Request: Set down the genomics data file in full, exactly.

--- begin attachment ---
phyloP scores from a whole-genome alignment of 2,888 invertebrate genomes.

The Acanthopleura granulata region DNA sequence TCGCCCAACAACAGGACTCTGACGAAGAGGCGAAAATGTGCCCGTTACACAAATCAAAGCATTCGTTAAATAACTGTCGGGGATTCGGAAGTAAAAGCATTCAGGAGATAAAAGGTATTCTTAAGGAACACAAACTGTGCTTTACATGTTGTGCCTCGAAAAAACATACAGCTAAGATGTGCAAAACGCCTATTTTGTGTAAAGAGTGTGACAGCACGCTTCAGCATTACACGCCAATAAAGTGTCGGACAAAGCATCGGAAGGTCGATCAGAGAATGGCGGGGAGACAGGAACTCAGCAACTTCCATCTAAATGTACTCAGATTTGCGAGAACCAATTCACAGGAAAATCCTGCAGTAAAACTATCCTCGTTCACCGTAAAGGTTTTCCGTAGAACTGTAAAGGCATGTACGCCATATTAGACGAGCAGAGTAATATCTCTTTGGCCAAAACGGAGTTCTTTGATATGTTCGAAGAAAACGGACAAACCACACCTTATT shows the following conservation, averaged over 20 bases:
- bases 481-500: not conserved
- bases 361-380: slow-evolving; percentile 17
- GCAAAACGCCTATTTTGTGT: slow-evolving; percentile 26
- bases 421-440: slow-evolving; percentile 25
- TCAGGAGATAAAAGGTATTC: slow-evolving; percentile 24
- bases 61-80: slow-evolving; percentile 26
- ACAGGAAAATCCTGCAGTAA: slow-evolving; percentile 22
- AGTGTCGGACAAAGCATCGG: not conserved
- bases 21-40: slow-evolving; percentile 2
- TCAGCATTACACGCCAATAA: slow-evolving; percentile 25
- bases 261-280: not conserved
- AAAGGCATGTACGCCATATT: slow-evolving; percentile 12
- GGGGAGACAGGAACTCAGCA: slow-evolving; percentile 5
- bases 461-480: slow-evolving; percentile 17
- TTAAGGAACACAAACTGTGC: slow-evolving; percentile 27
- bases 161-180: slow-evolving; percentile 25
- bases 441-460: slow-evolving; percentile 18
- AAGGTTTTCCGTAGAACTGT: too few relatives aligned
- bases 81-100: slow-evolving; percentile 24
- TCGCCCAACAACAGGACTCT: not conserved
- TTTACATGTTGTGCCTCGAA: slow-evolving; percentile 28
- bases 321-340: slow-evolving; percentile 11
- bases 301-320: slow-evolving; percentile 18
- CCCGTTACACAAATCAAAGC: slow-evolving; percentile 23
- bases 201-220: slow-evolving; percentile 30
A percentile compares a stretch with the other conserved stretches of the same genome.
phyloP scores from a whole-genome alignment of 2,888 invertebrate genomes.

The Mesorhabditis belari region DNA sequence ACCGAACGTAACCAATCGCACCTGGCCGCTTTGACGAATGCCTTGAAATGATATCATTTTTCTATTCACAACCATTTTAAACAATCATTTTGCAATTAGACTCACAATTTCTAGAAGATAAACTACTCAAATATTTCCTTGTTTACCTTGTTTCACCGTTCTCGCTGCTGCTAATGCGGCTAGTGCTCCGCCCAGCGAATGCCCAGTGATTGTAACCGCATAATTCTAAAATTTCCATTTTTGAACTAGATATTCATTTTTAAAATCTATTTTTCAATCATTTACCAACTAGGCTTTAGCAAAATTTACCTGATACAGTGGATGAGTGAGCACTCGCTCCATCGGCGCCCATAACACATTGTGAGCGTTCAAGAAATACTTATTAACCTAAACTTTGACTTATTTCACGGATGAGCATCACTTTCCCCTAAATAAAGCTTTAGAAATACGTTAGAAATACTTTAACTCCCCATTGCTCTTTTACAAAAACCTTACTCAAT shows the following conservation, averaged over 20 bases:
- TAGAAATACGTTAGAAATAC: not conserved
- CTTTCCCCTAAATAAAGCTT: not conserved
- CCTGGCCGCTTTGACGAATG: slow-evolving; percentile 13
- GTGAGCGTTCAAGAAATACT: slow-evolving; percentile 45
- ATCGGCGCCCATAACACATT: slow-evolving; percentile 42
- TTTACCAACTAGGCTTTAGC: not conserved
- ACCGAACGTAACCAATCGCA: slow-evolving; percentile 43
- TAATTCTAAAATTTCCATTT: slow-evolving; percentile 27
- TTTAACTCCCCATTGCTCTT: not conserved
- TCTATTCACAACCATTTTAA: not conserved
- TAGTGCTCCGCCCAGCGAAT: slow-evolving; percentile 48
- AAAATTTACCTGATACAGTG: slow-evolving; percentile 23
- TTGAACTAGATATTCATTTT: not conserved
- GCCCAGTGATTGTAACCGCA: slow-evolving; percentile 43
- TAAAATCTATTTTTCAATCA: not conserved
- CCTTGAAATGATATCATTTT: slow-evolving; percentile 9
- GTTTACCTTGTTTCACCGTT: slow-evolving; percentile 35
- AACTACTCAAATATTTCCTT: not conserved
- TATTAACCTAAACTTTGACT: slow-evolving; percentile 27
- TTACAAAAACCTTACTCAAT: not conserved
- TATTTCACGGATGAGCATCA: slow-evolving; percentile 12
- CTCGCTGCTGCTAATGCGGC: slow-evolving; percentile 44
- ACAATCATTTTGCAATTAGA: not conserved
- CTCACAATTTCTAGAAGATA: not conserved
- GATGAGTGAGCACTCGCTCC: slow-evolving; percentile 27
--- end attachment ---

phyloP scores from a whole-genome alignment of 2,888 invertebrate genomes.

The Acanthopleura granulata region DNA sequence TCGCCCAACAACAGGACTCTGACGAAGAGGCGAAAATGTGCCCGTTACACAAATCAAAGCATTCGTTAAATAACTGTCGGGGATTCGGAAGTAAAAGCATTCAGGAGATAAAAGGTATTCTTAAGGAACACAAACTGTGCTTTACATGTTGTGCCTCGAAAAAACATACAGCTAAGATGTGCAAAACGCCTATTTTGTGTAAAGAGTGTGACAGCACGCTTCAGCATTACACGCCAATAAAGTGTCGGACAAAGCATCGGAAGGTCGATCAGAGAATGGCGGGGAGACAGGAACTCAGCAACTTCCATCTAAATGTACTCAGATTTGCGAGAACCAATTCACAGGAAAATCCTGCAGTAAAACTATCCTCGTTCACCGTAAAGGTTTTCCGTAGAACTGTAAAGGCATGTACGCCATATTAGACGAGCAGAGTAATATCTCTTTGGCCAAAACGGAGTTCTTTGATATGTTCGAAGAAAACGGACAAACCACACCTTATT shows the following conservation, averaged over 20 bases:
- bases 481-500: not conserved
- bases 361-380: slow-evolving; percentile 17
- GCAAAACGCCTATTTTGTGT: slow-evolving; percentile 26
- bases 421-440: slow-evolving; percentile 25
- TCAGGAGATAAAAGGTATTC: slow-evolving; percentile 24
- bases 61-80: slow-evolving; percentile 26
- ACAGGAAAATCCTGCAGTAA: slow-evolving; percentile 22
- AGTGTCGGACAAAGCATCGG: not conserved
- bases 21-40: slow-evolving; percentile 2
- TCAGCATTACACGCCAATAA: slow-evolving; percentile 25
- bases 261-280: not conserved
- AAAGGCATGTACGCCATATT: slow-evolving; percentile 12
- GGGGAGACAGGAACTCAGCA: slow-evolving; percentile 5
- bases 461-480: slow-evolving; percentile 17
- TTAAGGAACACAAACTGTGC: slow-evolving; percentile 27
- bases 161-180: slow-evolving; percentile 25
- bases 441-460: slow-evolving; percentile 18
- AAGGTTTTCCGTAGAACTGT: too few relatives aligned
- bases 81-100: slow-evolving; percentile 24
- TCGCCCAACAACAGGACTCT: not conserved
- TTTACATGTTGTGCCTCGAA: slow-evolving; percentile 28
- bases 321-340: slow-evolving; percentile 11
- bases 301-320: slow-evolving; percentile 18
- CCCGTTACACAAATCAAAGC: slow-evolving; percentile 23
- bases 201-220: slow-evolving; percentile 30
A percentile compares a stretch with the other conserved stretches of the same genome.
phyloP scores from a whole-genome alignment of 2,888 invertebrate genomes.

The Mesorhabditis belari region DNA sequence ACCGAACGTAACCAATCGCACCTGGCCGCTTTGACGAATGCCTTGAAATGATATCATTTTTCTATTCACAACCATTTTAAACAATCATTTTGCAATTAGACTCACAATTTCTAGAAGATAAACTACTCAAATATTTCCTTGTTTACCTTGTTTCACCGTTCTCGCTGCTGCTAATGCGGCTAGTGCTCCGCCCAGCGAATGCCCAGTGATTGTAACCGCATAATTCTAAAATTTCCATTTTTGAACTAGATATTCATTTTTAAAATCTATTTTTCAATCATTTACCAACTAGGCTTTAGCAAAATTTACCTGATACAGTGGATGAGTGAGCACTCGCTCCATCGGCGCCCATAACACATTGTGAGCGTTCAAGAAATACTTATTAACCTAAACTTTGACTTATTTCACGGATGAGCATCACTTTCCCCTAAATAAAGCTTTAGAAATACGTTAGAAATACTTTAACTCCCCATTGCTCTTTTACAAAAACCTTACTCAAT shows the following conservation, averaged over 20 bases:
- TAGAAATACGTTAGAAATAC: not conserved
- CTTTCCCCTAAATAAAGCTT: not conserved
- CCTGGCCGCTTTGACGAATG: slow-evolving; percentile 13
- GTGAGCGTTCAAGAAATACT: slow-evolving; percentile 45
- ATCGGCGCCCATAACACATT: slow-evolving; percentile 42
- TTTACCAACTAGGCTTTAGC: not conserved
- ACCGAACGTAACCAATCGCA: slow-evolving; percentile 43
- TAATTCTAAAATTTCCATTT: slow-evolving; percentile 27
- TTTAACTCCCCATTGCTCTT: not conserved
- TCTATTCACAACCATTTTAA: not conserved
- TAGTGCTCCGCCCAGCGAAT: slow-evolving; percentile 48
- AAAATTTACCTGATACAGTG: slow-evolving; percentile 23
- TTGAACTAGATATTCATTTT: not conserved
- GCCCAGTGATTGTAACCGCA: slow-evolving; percentile 43
- TAAAATCTATTTTTCAATCA: not conserved
- CCTTGAAATGATATCATTTT: slow-evolving; percentile 9
- GTTTACCTTGTTTCACCGTT: slow-evolving; percentile 35
- AACTACTCAAATATTTCCTT: not conserved
- TATTAACCTAAACTTTGACT: slow-evolving; percentile 27
- TTACAAAAACCTTACTCAAT: not conserved
- TATTTCACGGATGAGCATCA: slow-evolving; percentile 12
- CTCGCTGCTGCTAATGCGGC: slow-evolving; percentile 44
- ACAATCATTTTGCAATTAGA: not conserved
- CTCACAATTTCTAGAAGATA: not conserved
- GATGAGTGAGCACTCGCTCC: slow-evolving; percentile 27